What's Old is New Again: Sun Block Printing

The Gardenist

I am not sure how I feel about being old enough to see fashions and fads truly recycle themselves. I remember my grandmother and mother saying to me, "That's not new… I remember when blah blah was the fashion back when I was blah blah". Well, now I am saying it.

When I was a kid, I was obsessed with my sun block printing kit. I loved it and it seemed at the time like something lots of other people did too. The resurgence of this pretty way to capture a bit of your garden for your home couldn't please me more, even if it does make me sound like my mother and make me wonder if I may need to begin lying about my age.

Sun printing (also called cyanotype) was originally developed by Anna Atkins (a British botanist, 1799-1871), who used the process to document and catalog plants. She felt it was more accurate than her drawings. There is a great telling of the story of the algea that she first documented at Venetian Red.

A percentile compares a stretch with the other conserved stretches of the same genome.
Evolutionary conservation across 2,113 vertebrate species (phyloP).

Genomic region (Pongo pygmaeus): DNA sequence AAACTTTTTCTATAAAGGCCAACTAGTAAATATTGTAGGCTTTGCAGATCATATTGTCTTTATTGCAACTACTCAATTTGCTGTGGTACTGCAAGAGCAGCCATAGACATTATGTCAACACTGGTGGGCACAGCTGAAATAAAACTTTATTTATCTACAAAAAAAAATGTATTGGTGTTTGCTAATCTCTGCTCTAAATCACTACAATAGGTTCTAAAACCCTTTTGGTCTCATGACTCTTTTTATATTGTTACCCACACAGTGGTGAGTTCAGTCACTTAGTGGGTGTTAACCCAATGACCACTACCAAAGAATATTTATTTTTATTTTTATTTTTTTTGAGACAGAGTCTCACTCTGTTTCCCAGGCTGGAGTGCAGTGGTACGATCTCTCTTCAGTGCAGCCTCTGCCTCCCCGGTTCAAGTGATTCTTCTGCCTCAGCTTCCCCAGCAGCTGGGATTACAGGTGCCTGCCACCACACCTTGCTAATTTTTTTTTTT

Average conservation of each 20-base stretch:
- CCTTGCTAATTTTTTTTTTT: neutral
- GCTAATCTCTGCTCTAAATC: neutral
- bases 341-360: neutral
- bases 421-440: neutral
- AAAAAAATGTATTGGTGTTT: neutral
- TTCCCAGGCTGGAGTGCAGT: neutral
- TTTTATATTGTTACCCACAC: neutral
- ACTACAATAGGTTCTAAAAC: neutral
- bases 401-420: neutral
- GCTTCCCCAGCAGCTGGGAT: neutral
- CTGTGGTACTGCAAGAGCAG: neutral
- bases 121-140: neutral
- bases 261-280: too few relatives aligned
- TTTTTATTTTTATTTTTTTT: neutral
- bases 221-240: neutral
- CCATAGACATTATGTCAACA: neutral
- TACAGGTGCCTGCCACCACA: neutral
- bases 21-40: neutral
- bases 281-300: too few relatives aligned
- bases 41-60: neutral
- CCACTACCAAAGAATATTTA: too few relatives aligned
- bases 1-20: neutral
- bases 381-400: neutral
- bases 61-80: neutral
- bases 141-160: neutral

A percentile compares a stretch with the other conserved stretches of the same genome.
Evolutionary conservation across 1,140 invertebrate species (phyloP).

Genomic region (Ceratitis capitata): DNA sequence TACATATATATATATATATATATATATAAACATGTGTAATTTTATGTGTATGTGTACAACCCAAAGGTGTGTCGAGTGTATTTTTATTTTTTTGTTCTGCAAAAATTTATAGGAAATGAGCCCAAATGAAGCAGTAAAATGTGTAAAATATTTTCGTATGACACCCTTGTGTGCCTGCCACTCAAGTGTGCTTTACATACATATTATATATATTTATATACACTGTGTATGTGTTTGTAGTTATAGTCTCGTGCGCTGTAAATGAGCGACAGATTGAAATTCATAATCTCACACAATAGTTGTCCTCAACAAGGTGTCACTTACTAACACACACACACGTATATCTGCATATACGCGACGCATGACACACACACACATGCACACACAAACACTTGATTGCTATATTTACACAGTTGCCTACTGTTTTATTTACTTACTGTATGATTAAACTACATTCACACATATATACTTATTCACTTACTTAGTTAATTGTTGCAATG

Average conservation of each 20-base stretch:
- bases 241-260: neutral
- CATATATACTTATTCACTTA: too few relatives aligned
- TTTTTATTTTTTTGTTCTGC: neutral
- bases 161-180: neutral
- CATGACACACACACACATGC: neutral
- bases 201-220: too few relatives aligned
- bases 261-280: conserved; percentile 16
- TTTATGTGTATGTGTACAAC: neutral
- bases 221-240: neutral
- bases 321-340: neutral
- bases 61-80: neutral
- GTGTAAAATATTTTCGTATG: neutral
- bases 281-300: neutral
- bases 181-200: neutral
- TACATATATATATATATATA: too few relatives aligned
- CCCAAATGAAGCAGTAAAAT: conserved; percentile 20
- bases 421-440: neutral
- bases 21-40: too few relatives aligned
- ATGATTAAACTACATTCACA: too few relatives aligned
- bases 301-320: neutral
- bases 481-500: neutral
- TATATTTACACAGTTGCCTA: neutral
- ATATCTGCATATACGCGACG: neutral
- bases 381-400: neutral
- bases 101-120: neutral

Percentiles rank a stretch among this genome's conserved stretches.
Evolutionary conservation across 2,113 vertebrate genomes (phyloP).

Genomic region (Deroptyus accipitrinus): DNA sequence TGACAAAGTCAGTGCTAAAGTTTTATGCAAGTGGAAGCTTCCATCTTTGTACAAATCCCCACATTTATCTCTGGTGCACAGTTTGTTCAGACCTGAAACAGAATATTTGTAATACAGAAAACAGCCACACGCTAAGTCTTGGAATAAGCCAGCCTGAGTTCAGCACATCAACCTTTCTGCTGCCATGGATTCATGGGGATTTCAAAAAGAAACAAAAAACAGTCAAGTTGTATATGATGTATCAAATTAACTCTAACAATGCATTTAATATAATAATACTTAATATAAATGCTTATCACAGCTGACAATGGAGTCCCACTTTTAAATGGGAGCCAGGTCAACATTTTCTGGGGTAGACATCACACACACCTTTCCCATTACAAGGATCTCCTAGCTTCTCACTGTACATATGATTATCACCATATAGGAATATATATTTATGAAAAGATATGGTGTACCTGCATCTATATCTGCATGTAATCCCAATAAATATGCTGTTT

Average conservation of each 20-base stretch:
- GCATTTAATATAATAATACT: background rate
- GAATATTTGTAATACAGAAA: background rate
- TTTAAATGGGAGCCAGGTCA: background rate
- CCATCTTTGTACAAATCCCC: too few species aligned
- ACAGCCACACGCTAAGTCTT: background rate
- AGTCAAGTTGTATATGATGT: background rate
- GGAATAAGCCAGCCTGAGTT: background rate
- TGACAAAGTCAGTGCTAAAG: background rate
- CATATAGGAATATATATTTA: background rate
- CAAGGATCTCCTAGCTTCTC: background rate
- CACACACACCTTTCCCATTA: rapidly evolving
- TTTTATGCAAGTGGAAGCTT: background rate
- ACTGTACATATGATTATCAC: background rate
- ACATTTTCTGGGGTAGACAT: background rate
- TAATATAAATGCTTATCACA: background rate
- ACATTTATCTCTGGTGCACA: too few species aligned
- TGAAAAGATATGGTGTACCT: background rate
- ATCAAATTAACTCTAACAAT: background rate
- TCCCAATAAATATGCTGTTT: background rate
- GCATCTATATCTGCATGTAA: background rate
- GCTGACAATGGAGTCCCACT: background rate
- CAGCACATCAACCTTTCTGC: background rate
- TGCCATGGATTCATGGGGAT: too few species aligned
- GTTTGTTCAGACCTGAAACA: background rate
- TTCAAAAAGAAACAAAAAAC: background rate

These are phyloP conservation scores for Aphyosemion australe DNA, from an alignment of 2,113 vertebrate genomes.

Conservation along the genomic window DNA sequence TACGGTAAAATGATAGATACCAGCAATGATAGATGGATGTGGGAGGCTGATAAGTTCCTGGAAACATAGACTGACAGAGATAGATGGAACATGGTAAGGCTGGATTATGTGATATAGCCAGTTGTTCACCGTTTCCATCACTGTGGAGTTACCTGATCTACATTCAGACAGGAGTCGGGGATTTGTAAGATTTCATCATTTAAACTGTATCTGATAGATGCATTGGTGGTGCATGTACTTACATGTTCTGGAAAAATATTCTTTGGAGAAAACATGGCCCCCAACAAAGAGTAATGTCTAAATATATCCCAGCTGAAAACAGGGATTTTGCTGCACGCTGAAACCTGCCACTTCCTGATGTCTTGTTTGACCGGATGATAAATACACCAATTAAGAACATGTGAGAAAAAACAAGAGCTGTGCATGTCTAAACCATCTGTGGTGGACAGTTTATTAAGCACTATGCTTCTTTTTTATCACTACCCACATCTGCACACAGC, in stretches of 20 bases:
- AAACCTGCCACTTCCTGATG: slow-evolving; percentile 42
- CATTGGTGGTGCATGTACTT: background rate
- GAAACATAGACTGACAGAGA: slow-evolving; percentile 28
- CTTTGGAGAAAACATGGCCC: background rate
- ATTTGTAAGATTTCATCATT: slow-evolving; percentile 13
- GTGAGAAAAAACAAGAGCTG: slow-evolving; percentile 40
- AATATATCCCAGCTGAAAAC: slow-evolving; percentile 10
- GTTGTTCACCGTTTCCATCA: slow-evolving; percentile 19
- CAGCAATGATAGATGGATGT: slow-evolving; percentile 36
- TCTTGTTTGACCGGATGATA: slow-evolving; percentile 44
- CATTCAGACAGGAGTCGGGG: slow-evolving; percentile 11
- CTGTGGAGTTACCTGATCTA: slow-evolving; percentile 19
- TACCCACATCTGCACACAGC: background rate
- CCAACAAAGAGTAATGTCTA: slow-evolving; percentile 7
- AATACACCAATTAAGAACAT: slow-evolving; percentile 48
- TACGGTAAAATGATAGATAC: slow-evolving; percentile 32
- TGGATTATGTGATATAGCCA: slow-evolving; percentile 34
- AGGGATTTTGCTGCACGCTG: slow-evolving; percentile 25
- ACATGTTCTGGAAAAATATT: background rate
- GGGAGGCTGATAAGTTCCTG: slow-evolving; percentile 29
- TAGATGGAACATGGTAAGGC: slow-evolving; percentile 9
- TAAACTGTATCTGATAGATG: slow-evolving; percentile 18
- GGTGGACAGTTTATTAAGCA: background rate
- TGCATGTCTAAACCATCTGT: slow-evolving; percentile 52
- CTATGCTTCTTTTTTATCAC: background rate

The process (as applied to more than just scientific record keeping) reveals beautiful results that are perfect for decor of all kinds.

Both Martha Stewart and Garden Design have nice write-ups about the how-tos. You can get printable fabric at blue prints on fabric.

You can also learn more about doing it yourself from a Print Workshop: Hand-Printing Techniques and Truly Original Projects by Christine Schmidt of Yellow Owl Workshop.

I am excited to give this old craft of mine a new twist. Maybe I can even get my kids hooked on it, and one day when they are 30-something, they can say, "Hey, that's not new! I used to do blah blah back when I was blah blah..."

Shown Above:
1. Glithero Blueware Tiles
2. Once Wed
3-4. Garden Design
5. Martha Stewart
6. Rinne Allen
7-9. Glithero Blueware Tiles
10. Studio Glithero

Images: As credited above.